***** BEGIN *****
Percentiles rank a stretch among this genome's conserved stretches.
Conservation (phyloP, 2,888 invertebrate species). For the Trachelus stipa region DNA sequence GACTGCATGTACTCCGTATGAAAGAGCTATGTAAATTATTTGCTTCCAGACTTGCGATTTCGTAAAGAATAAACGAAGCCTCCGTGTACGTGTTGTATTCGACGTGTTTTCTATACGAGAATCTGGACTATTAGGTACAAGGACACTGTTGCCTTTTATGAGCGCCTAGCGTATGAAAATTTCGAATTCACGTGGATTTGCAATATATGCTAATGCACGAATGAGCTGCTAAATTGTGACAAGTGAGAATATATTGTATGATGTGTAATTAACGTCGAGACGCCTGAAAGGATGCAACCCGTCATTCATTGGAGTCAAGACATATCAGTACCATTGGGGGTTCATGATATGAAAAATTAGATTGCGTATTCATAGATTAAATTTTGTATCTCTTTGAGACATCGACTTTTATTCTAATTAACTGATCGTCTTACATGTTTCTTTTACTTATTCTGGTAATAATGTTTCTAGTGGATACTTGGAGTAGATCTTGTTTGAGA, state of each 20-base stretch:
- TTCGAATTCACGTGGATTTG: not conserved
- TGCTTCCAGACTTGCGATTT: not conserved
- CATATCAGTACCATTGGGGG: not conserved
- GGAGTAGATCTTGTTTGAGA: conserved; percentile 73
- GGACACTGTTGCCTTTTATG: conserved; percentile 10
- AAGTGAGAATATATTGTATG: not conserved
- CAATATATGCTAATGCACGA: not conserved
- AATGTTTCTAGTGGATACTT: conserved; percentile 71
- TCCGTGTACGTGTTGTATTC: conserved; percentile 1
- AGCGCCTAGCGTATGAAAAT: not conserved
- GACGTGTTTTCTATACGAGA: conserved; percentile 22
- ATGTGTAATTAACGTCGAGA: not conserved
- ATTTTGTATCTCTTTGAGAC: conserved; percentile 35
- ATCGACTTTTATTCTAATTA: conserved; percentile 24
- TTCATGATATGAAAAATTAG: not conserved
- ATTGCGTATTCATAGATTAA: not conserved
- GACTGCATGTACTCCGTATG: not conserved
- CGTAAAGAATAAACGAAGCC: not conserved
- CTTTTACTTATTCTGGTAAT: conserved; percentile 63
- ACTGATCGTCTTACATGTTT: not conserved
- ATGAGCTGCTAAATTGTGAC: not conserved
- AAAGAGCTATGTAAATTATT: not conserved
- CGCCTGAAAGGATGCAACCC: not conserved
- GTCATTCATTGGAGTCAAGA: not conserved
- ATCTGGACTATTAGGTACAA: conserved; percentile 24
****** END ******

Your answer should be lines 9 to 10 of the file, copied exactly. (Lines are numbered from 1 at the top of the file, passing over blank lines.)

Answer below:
- CAATATATGCTAATGCACGA: not conserved
- AATGTTTCTAGTGGATACTT: conserved; percentile 71